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From the Editor

The rights of prisoners and victims are generally depicted as being antagonistic and contradictory, in that one comes at the expense of the other. The reason for this, of course, is that for the past 30 years “victim rights” has been a façade used to expand repressive police and prosecutorial power while seeming to respond to the interests of those victimized by crime.

But not all victims are equal. Most homicide victims in this country were engaged in criminal activity or had prior criminal convictions, yet one would never know that fact from the media or legislative posturing on the topic.

Defining who the “victim” is serves the important political purpose of also defining who the bad actor is. Rodney King was brutally beaten by Los Angeles police officers and some of his attackers were duly prosecuted, convicted and imprisoned, yet King is never referred to as a “crime victim” – since doing so would imply the criminality of his police attackers. When prisoners are raped, beaten or killed they too are not defined as crime victims because they are deemed unworthy of the title, as doing so does not advance the goals of the modern American police state.

The steady expansion of the police state has been accompanied by the drum beat of victim rights. As PLN has reported in the past, in California the prison guard’s union, the California Correctional Peace Officer’s Association, has for decades bankrolled the Doris Tate Victims Bureau, which they trot out whenever they need to put more people in prison, seek a pay raise or otherwise advance their legislative agenda. While this month’s cover story focuses largely on victim rights in Colorado, the policies and trends it describes are applicable to the rest of the nation as well.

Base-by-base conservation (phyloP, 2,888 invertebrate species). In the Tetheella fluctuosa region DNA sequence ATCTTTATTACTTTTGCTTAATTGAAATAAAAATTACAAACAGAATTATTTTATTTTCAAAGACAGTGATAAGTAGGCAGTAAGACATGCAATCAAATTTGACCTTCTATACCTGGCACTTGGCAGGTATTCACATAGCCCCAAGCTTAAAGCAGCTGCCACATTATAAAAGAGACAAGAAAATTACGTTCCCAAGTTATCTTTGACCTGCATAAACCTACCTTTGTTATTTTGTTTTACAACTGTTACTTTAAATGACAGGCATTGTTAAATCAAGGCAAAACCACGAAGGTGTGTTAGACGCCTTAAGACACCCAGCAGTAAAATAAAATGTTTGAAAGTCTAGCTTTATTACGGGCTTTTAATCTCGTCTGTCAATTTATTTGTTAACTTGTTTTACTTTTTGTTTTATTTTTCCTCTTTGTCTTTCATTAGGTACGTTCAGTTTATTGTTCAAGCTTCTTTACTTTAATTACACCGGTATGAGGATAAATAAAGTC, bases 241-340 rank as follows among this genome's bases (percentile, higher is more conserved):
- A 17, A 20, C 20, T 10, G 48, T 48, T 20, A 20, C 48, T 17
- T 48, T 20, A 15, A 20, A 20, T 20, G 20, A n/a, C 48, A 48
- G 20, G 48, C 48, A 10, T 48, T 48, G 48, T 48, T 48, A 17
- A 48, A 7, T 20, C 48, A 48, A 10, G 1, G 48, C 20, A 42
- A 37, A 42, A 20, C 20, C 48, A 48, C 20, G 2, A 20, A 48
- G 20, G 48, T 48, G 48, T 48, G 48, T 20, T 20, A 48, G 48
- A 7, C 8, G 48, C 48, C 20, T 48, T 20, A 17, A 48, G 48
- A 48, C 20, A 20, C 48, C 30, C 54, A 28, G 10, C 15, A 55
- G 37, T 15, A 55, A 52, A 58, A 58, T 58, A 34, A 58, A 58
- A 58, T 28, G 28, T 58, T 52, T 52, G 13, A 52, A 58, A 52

On February 15, 2012 the Human Rights Defense Center, the publisher of PLN, in cooperation with the ACLU of Hawaii and the law firm of Rosen Bien & Galvan LLP, filed suit on behalf of the estate of Bronson Nunuha, a Hawaii prisoner who was murdered at a Corrections Corporation of America-operated facility in Arizona. We report the details of that lawsuit in this issue of PLN.

Through this suit, Bronson’s family seeks to hold the State of Hawaii and CCA accountable for creating another victim – a victim of homicide. This is a case where CCA is paid around $10 million a year to safely house Hawaii prisoners, and then to maximize its profit margin the company understaffs its facilities, which results in predictable problems including Bronson’s preventable death. We will report the outcome of the Nunuha lawsuit in a future issue of PLN.

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